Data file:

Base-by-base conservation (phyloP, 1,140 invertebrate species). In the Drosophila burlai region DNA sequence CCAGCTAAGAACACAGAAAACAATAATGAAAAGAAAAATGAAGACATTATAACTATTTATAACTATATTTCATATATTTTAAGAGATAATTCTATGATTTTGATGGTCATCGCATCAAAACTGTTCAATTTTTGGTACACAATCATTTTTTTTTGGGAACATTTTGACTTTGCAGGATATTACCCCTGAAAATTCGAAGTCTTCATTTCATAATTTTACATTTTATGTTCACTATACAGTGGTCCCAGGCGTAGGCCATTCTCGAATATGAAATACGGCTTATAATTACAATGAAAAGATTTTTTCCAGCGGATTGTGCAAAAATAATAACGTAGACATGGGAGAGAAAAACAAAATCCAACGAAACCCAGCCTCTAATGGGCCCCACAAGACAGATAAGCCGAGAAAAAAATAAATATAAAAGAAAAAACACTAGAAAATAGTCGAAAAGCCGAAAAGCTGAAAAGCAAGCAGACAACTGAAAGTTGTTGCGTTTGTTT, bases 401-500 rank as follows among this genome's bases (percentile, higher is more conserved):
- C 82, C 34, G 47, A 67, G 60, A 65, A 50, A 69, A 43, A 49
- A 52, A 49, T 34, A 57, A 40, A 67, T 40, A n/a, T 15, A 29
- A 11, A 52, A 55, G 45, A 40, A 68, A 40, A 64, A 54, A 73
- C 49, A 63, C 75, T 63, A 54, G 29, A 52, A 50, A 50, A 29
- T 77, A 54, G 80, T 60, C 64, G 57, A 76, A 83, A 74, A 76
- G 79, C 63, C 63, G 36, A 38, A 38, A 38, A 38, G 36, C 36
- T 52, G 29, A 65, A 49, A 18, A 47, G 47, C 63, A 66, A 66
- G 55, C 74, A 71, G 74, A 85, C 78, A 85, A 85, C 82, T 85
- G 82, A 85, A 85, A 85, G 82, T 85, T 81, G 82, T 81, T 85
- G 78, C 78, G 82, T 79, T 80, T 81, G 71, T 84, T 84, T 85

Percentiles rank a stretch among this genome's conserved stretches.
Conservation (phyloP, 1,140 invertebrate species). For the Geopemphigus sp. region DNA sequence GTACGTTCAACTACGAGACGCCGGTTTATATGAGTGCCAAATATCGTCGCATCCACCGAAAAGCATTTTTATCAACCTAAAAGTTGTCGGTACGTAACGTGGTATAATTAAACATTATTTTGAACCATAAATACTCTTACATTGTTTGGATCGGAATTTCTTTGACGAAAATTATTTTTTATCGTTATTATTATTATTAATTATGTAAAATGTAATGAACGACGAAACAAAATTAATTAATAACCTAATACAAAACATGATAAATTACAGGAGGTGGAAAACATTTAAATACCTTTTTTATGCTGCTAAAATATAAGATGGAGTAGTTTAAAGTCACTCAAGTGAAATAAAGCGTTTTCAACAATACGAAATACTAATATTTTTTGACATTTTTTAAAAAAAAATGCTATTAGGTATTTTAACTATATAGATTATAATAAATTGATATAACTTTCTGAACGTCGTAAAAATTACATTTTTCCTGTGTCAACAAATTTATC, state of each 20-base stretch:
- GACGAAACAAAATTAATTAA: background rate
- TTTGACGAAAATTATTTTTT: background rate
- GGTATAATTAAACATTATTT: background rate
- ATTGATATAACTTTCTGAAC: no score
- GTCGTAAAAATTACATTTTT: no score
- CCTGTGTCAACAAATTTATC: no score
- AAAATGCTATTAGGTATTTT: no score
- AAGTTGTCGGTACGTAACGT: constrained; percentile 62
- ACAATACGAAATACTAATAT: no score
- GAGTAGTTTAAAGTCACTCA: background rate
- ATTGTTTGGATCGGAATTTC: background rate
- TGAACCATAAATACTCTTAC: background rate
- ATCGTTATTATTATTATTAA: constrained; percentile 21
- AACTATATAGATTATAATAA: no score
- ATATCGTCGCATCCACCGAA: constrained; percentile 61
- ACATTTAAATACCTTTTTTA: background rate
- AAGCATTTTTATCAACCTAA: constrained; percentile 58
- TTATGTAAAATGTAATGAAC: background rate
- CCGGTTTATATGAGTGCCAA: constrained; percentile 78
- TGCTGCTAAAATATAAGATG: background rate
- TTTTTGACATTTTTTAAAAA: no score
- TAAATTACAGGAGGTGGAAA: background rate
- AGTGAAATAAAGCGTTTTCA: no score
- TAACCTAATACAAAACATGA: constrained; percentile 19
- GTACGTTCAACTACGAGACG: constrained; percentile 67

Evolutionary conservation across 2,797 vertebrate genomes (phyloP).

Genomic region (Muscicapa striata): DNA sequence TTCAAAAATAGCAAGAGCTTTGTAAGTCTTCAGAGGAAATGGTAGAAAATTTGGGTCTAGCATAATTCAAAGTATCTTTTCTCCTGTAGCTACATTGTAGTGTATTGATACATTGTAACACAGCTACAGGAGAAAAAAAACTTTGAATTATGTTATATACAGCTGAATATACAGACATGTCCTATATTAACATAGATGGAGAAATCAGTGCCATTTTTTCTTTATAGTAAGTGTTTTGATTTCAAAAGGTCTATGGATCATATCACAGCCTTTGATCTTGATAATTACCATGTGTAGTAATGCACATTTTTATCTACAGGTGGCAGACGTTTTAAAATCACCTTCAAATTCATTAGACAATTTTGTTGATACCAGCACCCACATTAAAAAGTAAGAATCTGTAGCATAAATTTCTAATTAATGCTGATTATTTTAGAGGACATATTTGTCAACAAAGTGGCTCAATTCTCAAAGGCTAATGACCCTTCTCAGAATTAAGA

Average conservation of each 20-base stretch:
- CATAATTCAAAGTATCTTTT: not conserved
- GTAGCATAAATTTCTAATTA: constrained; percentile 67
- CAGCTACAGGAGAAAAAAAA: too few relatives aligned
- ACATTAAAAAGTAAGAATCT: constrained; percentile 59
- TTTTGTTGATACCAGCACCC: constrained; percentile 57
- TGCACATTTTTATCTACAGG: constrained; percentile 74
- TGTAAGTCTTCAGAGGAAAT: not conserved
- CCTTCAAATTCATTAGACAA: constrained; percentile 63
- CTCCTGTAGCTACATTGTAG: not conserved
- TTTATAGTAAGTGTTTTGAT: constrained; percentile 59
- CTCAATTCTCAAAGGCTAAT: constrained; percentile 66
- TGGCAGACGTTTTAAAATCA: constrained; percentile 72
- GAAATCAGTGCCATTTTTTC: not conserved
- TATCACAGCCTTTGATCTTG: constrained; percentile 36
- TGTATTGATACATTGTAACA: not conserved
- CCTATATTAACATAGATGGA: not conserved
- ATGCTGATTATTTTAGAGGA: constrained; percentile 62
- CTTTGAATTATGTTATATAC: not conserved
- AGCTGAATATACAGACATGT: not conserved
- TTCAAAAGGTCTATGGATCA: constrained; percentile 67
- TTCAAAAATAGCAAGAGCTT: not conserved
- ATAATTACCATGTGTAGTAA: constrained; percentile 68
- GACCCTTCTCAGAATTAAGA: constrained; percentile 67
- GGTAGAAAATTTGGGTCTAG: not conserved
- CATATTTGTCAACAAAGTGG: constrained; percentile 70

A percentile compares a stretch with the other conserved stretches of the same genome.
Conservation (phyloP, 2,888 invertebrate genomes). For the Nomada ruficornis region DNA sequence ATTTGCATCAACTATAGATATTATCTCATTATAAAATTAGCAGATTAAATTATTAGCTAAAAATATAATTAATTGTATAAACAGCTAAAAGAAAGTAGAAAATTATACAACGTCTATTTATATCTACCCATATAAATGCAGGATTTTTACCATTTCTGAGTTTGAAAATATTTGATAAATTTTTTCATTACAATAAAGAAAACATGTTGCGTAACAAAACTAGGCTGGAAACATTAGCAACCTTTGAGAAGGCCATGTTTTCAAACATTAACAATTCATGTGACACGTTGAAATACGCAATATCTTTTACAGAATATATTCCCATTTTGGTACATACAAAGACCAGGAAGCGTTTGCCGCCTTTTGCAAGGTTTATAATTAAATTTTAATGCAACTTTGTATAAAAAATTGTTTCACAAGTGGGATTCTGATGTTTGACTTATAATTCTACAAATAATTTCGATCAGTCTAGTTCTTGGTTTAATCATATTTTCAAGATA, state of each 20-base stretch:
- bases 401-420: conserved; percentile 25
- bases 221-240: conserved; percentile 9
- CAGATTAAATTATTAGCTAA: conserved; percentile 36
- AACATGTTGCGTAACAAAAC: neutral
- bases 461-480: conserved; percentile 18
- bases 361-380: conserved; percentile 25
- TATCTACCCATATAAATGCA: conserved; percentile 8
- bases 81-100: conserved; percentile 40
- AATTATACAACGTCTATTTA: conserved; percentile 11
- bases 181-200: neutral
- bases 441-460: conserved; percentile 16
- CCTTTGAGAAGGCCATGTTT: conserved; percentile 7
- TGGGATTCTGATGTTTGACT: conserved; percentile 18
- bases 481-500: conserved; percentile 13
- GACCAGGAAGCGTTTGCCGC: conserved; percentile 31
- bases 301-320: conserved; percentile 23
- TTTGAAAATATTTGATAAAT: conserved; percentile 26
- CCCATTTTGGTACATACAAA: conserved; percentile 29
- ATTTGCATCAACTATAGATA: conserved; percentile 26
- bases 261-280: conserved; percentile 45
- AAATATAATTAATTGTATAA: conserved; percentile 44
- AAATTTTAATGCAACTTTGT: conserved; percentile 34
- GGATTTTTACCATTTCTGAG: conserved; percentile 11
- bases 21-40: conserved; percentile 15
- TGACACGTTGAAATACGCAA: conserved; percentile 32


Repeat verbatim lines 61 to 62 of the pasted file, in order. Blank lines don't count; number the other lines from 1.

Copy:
- TTCAAAAGGTCTATGGATCA: constrained; percentile 67
- TTCAAAAATAGCAAGAGCTT: not conserved